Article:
The oil market has taken yet another hit this month as Saudi Arabia deepened oil production cuts to gain further control of prices at a time U.S. officials are failing to boost the domestic Strategic Petroleum Reserve, and supplies are rapidly dwindling.
The shock caused by lower global oil output is threatening to undermine U.S. energy stability and send prices at the pump soaring over the next few weeks and months. With the relationship between America and OPEC nations deteriorating, our geopolitical leverage is weakening, and the Saudis are seeing this situation as a perfect opportunity to strengthen their dominance in the global scenario.
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Saudi Arabia and a handful of OPEC+ nations have been announcing significant cuts in their oil production this year. The Saudis and Russia, the world’s biggest oil exporters, deepened oil cuts earlier this month, sending prices higher for a third time this year. Saudi Arabia said it would extend its voluntary oil output cut while Russian Deputy Prime Minister Alexander Novak said Moscow would cut its oil exports by 500,000 barrels per day in August.
Similarly, Algeria said it would cut oil output by an extra 20,000 barrels from Aug. 1-31. The coming cut will be on top of a 48,000 barrel reduction decided in April, it said. The move was swiftly followed by Libyan Oil Minister Mohamed Oun. In all, the coalition, which pumps around 40% of the world’s crude oil, already has in place cuts of 3.66 million barrels per day, amounting to 3.6% of global demand.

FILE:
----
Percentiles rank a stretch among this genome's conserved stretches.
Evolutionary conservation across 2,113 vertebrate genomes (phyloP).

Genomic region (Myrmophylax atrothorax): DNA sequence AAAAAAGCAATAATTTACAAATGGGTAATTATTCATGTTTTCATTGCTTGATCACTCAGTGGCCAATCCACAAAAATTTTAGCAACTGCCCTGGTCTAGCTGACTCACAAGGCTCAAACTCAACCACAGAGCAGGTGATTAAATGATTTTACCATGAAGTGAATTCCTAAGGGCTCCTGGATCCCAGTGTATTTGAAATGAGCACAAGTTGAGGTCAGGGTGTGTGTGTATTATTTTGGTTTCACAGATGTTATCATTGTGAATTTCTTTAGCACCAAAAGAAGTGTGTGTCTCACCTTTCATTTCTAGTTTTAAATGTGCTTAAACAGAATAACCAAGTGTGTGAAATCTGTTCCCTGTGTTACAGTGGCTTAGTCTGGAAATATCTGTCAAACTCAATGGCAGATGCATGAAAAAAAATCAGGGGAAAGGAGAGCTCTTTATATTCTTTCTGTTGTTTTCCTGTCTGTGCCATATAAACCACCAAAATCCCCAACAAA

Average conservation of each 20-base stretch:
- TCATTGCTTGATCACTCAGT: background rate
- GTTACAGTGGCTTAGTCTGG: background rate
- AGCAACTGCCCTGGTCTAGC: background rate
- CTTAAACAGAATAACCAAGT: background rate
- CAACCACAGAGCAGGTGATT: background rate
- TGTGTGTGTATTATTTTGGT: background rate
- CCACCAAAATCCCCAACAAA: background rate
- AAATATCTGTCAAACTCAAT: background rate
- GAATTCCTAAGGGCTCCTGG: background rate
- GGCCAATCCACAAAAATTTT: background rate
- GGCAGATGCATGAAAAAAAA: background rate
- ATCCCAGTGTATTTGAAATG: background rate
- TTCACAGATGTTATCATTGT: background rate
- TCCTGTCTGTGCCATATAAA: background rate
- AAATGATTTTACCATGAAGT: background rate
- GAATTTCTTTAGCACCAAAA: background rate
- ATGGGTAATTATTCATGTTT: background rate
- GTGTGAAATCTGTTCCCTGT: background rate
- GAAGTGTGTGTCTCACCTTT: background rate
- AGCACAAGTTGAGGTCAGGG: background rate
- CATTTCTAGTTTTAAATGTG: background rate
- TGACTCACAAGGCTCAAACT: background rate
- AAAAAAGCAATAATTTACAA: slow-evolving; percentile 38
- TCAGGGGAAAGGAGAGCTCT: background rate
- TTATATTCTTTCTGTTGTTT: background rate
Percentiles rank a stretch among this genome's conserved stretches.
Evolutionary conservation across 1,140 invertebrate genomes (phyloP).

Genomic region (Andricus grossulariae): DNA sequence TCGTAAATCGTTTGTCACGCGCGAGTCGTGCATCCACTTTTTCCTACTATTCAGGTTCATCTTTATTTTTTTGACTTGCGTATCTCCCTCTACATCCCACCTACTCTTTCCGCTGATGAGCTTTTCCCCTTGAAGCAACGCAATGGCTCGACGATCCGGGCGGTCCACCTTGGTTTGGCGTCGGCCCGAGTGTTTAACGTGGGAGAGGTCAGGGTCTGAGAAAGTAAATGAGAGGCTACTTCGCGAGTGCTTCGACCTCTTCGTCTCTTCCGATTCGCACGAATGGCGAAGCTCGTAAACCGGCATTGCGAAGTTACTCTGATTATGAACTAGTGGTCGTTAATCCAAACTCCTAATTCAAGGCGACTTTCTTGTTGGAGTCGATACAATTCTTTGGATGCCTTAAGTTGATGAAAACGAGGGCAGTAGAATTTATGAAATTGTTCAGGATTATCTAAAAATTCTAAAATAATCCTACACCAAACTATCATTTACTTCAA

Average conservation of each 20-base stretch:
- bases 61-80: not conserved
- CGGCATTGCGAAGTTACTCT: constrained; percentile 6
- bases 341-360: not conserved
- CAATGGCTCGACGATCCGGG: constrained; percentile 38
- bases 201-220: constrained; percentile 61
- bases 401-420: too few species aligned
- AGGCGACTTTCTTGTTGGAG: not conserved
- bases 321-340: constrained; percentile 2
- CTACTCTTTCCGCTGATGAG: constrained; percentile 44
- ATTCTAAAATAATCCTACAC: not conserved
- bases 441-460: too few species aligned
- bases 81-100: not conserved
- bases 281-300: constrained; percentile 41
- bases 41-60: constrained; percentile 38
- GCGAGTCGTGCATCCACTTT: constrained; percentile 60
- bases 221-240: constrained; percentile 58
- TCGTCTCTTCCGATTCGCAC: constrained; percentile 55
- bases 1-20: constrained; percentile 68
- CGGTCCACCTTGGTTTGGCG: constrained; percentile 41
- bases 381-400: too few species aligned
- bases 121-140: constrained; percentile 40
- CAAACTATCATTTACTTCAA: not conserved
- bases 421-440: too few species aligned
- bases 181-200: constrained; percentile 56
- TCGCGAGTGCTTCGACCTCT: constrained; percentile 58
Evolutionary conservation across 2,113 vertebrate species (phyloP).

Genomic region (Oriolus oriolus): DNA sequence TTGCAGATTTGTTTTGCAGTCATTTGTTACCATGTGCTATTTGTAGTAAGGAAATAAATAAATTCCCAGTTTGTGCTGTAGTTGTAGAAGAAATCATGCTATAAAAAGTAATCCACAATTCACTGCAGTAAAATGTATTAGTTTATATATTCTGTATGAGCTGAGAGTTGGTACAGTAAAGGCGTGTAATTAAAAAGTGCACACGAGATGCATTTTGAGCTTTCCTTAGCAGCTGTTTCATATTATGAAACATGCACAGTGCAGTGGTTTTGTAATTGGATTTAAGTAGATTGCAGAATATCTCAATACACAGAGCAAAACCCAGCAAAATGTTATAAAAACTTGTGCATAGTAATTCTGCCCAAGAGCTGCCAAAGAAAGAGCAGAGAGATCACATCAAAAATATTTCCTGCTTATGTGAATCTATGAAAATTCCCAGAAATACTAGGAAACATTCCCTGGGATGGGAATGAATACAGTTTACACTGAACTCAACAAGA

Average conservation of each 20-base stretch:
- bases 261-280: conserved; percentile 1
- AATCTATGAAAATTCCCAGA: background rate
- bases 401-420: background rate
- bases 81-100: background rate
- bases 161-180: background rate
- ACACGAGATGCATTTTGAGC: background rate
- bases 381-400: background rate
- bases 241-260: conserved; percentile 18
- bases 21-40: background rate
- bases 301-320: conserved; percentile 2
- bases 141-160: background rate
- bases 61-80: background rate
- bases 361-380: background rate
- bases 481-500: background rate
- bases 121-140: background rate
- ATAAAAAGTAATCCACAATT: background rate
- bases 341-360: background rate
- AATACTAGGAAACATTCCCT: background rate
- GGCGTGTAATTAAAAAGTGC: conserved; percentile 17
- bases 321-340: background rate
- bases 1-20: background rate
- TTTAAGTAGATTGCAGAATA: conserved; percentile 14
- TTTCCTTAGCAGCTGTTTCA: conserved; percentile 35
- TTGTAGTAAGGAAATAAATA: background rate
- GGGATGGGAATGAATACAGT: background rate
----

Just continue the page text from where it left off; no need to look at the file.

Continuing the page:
OPEC leaders continue to point to an uncertain demand outlook as the catalyst for their decision. Moreover, many officials in Riyadh, the Saudi capital, were reportedly frustrated that U.S. Energy Secretary Jennifer Granholm recently said that it would be “difficult” for the United States to refill its Strategic Petroleum Reserve this year.
In January, the administration said it would boost its domestic reserves when oil dropped below around $70 a barrel, as it did for a brief period after the failure of Silicon Valley Bank. However, that opportunity was missed, and now U.S. supplies are rapidly shrinking.
The combination of a recession, the crisis in the banking sector and the reopening of the Chinese economy is making most analysts project a significant decline in global oil supply this year and next, after many decades of underinvestment to build new capacity. The latest production cut means that a tighter market and higher oil prices will arrive sooner than previously expected. That may be a disastrous scenario for America, but for the Saudis, spiking oil prices could more than compensate for lower sales, boosting OPEC revenues.
The price of oil on global markets is a major driver of gasoline prices in America, so as the price of oil goes up, gasoline prices will follow, and we should start bracing for a repeat of what happened last year when oil prices surged, sending the national average price for gasoline to a record of as much as $5 per gallon.
This summer, prices remained at the $3.50 average per gallon, bringing some relief to Americans after several months of rising inflation. But these lower costs didn’t come as a result of higher inventories. Instead, they were caused by political decisions amid the growing disapproval of the administration in recent polls.
Our national reserves have been depleted, and higher oil prices will make it even harder for us to rebuild domestic inventories. While other economic superpowers have become more independent, now more than ever, the U.S. is relying on other nations for resources, and that will come at a very expensive price for all of us.
Article and video via Epic Economist.